Although the crisis in Louisville earlier this season took its toll on everyone involved in the organization, there’s always the upside that everyone can learn from the mistakes surrounding the situation. To that end, Louisville is still teaching the business some lessons…
Toward the end of June, The Louisville Courier-Journal published a brief article by Andrew Adler which reports that Ari Solotoff, Louisville orchestra chief operating officer, is leaving that position in august to run the Portland (Maine) Symphony. As such, this essentially leaves the organization without a permanent executive administrator, a development director, a marketing director, and a general manager (after the departure of Robert McGrath to the SLSO in March, 2006).
During the early part of 2005, Scott Provancher, the LO executive director at that time, decided to combine the executive positions of marketing and development into a single billet entitled “senior director of marketing and development”. Although I’m all for finding creative ways to manage mid size ensembles, this seemed like a bad idea at the time and one of those negative consequences is coming to fruition with Solotoff’s departure.
It’s not unusual to witness a number of senior staffers jump ship following a nasty labor negotiation or during financial trials, but given the fact that most organizations the size of Louisville have no less than four full-time executive administrators (executive director, general manager, development director, and marketing director) there are usually enough managers to absorb the vacuum during vacancies.
Regrettably, Louisville’s GM left during the heat of the labor dispute, their ED announced his resignation a few weeks after that and by June, Solotoff was left as the only senior administrator capable of managing the origination on an executive level. Skip ahead from there a month and Solotoff announces he’s out in August.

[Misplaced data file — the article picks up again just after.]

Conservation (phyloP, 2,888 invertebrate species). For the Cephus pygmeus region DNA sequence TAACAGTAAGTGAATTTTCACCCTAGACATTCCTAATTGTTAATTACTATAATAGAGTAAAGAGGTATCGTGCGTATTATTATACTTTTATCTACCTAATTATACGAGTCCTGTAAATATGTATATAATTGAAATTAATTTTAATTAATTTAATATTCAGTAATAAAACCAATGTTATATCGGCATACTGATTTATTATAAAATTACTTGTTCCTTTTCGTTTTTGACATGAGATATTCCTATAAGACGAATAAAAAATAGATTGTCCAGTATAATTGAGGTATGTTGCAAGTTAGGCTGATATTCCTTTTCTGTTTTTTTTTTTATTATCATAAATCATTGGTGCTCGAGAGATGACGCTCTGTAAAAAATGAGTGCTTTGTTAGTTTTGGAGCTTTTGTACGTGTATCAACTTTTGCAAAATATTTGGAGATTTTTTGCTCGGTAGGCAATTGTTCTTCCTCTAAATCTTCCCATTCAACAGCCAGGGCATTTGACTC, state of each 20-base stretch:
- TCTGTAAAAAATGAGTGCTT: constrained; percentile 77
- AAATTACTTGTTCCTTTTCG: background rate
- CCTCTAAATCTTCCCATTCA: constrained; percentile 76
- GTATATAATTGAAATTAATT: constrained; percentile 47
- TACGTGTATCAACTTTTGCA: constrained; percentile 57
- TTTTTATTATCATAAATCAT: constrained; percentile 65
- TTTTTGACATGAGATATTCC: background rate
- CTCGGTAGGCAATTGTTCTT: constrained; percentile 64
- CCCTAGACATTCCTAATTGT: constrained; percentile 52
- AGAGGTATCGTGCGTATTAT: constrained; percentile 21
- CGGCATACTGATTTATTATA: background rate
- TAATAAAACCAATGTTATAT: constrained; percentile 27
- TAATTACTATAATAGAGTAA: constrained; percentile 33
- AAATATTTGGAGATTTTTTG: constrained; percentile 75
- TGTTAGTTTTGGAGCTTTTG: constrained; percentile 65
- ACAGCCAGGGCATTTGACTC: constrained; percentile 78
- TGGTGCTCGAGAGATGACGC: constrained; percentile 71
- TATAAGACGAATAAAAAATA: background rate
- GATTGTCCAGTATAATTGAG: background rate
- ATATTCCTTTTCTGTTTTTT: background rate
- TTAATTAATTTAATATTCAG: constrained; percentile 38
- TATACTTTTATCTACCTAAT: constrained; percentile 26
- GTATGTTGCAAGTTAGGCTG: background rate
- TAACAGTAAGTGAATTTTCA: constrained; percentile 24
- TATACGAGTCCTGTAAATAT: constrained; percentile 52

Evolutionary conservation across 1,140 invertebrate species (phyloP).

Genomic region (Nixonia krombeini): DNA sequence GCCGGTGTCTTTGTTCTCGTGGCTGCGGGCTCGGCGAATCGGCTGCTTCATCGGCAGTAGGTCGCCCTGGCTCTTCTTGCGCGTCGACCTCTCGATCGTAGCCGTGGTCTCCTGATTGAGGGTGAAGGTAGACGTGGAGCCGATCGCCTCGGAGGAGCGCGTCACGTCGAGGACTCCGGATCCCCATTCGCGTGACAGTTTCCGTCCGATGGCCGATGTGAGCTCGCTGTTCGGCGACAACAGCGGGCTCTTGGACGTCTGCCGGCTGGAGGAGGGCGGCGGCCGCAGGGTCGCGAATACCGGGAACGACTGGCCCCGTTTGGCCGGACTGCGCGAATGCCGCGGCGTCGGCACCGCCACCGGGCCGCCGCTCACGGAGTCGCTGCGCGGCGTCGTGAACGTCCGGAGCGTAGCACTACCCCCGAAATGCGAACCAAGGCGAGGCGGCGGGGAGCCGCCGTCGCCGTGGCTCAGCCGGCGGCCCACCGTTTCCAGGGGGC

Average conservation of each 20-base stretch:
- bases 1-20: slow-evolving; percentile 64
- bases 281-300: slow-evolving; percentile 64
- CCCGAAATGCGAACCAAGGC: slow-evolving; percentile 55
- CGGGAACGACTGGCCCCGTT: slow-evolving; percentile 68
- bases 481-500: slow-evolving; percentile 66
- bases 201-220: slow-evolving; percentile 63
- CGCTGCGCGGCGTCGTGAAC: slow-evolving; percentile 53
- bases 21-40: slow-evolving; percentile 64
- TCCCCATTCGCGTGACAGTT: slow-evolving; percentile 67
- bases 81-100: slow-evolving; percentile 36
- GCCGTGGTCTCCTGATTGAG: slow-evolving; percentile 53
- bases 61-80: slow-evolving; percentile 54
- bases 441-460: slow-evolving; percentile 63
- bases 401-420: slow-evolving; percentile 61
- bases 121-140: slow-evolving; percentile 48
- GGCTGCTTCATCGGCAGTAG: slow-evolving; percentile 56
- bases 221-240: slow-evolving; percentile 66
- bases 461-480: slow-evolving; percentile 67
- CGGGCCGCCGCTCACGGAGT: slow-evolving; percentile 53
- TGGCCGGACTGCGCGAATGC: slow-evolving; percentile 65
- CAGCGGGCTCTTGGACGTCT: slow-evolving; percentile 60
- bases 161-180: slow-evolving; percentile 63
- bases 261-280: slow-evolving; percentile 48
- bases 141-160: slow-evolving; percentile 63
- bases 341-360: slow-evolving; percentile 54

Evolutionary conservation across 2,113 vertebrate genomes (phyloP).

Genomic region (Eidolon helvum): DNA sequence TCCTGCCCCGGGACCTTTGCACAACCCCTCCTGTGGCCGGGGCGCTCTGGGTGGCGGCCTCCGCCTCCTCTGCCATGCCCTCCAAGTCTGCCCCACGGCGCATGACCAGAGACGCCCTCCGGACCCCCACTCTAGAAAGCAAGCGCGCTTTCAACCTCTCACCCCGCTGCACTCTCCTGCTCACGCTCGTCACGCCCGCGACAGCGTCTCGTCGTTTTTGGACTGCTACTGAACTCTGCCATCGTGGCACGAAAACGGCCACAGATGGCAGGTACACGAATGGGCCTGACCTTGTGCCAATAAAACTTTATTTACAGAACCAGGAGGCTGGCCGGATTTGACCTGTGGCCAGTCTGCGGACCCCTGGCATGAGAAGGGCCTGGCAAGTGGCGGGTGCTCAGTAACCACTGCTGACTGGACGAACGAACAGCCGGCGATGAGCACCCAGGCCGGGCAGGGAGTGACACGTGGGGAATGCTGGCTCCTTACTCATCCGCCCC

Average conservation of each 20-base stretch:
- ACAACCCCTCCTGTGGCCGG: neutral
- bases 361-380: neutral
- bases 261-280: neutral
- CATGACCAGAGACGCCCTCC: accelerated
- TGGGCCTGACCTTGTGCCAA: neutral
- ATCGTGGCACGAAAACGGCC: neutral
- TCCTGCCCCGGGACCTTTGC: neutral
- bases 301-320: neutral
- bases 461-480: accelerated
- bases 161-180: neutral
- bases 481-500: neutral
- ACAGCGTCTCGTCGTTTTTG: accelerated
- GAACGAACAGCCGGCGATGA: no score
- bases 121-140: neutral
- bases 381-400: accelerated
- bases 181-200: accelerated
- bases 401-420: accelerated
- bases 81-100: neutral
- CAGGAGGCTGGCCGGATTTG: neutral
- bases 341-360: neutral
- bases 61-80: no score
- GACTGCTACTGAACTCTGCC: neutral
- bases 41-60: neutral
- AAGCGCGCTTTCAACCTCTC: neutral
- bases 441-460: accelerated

In a traditional organization, there would still be at least one individual left to fill the role as executive manager but that’s not the case in Louisville.
Perhaps someone among the rapidly growing cadre of elder retired and semi-retired orchestra executives will step in and volunteer their time (less expenses, of course) to run the outfit while they look for a new executive director. There are plenty of these folks out there capable of lending their time to the organization without the need to charge the typical five-figure fee that usually accompanies their services.
If the fee is a deal breaker, then perhaps the League could pick up the tab; after all, Provancher (the manager that implemented the idea of combining the marketing and development positions) and Solotoff (the manager now leaving that post) are both recent graduates of the ASOL Management Fellowship program.
Seems fair to me.